And for her sake he dealt well with Abram; and he had sheep, oxen, male donkeys, male servants, female servants, female donkeys, and camels. (12:16).  Pharaoh lavished Abram with wealth…and Abram took it.  Prosperity trumped purity.  Will the Lord just sit idly by, while his plan of blessing mankind was in danger? Nope. The Lord acted swiftly and firmly.  He moved in to protect Sarai, just as he promised, while Abram watched.

But the LORD afflicted Pharaoh and his house with great plagues because of Sarai, Abram’s wife. (12:17).  Kaboom!  Pharaoh was the Lord’s target.  Pharaoh, the man who posed as a man/god got a lesson about sovereignty.  Jehovah’s in charge – not Pharaoh.  The Jewish readers, the survivors of Exodus, read this account, having lived through similar plagues by the Lord on Egypt.  Their experience was very similar. Read Exodus 7 – 12, about ten plagues, launched on Egypt by the Lord, at the time of Moses.

The plagues in Genesis 12:17 were ‘great’ meaning magnitude and extent.  Moses did not write what the plagues were, only they were hammering and flattening.  But Pharaoh knew that the real God was doing them, and he — a pretend god, could not stop them.  Pharaoh though was angry, not at the Lord, but at the deceiver – Abram. So Pharaoh called Abram and said, “What is this you have done to me? Why did you not tell me that she was your wife? (12:18).  Pharaoh asked why the man of God was deceptive: Why did you say, ‘She is my sister,’ so that I took her for my wife? Now then, here is your wife; take her, and go.” (12:19).

Somehow the truth came to Pharaoh, and it was not by the lips of Abram.  Was Pharaoh interested in the testimony of Abram and his great God?  Hardly!  Abram’s behavior was so reprehensible, and Egypt’s suffering so acute, they wanted nothing to do with him or with Jehovah. And Pharaoh gave men orders concerning him, and they sent him away with his wife and all that he had. (12:20).  Abram, and the Lord were booted out of Egypt.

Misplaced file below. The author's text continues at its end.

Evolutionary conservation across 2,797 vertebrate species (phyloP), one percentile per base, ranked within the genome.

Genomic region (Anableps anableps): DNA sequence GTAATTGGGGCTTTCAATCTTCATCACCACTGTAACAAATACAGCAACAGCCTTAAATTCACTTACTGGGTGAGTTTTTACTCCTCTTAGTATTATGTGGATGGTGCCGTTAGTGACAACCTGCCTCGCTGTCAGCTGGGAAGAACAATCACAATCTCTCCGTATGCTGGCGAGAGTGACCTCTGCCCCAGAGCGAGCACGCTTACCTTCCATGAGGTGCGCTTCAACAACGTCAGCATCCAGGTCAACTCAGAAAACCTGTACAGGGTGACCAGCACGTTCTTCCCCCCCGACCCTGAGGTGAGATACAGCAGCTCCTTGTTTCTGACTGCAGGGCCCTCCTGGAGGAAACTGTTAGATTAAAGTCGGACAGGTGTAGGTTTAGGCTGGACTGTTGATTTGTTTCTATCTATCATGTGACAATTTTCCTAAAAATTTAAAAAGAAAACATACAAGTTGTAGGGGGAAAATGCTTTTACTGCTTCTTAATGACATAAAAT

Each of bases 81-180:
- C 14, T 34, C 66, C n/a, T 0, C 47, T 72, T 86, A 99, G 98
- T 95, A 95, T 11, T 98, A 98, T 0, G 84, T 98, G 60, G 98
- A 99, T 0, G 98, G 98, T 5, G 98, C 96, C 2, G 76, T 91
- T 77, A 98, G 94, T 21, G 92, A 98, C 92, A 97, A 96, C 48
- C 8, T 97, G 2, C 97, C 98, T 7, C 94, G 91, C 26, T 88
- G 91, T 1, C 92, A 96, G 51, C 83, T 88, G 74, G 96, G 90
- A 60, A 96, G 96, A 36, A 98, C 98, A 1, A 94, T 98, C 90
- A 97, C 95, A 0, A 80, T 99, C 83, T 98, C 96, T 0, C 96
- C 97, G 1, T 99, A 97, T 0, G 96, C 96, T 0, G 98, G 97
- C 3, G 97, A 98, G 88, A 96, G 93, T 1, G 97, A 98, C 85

This was not an auspicious start for Abram, the Lord’s man to bless all people: in you all the families of the earth shall be blessed.” (12:3).  Abrams doubt, deception, were not worthy of the Lord’s reputation.  Abram pursued protection and possessions.  Imagine how history could have been changed, if Abram & Sara had managed their lives with faith, rather than self-focus.  Egypt could have received blessing instead of judgment. But the Lord was not done.  He would shape Abram and Sarai.  They would become very faithful.

How about you?  Do you desire to be a blessing to others, by acting in faith, trusting the God of glory and his plan for your life?  He’s ready to use you: I will bless you, so that you will be a blessing. (Gen. 12:2).

And if you are Christ’s, then you are Abraham’s offspring, heirs according to promise. (Galatians 3:29)

By Nathan Werner

The Warrior’s Prayer

Dear Heavenly Father,

Protect me from making foolish or sinful decisions.  My desire is for people to see you in me.  I do not want to taint my reputation with deceit or doubt, because it reflects on you.  I value your honor and character so much that I desire to have people praise you when my attitudes and behavior are wholly pure.  I represent you to the world, and I want them to have a clear picture of your majestic nature, because I act with honor and integrity.  I do not desire possessions or prosperity over character.  Help me to maintain that mindset for your glory.

Then I want my family, friends and acquaintances get a proper picture of you as holy, as well as a God of justice.  If you use me for that purpose, make me a man of character who devoutly follows your will for my life.  Do not let desires take me even a degree off course.  Rather let me set my spiritual compass be set on true north, and help me to be unwavering in following that setting.  Don’t let deviations throw me off course, and let me faithfully follow your lead.  Be my pointman.  I pray this in Jesus’ precious name.  Amen.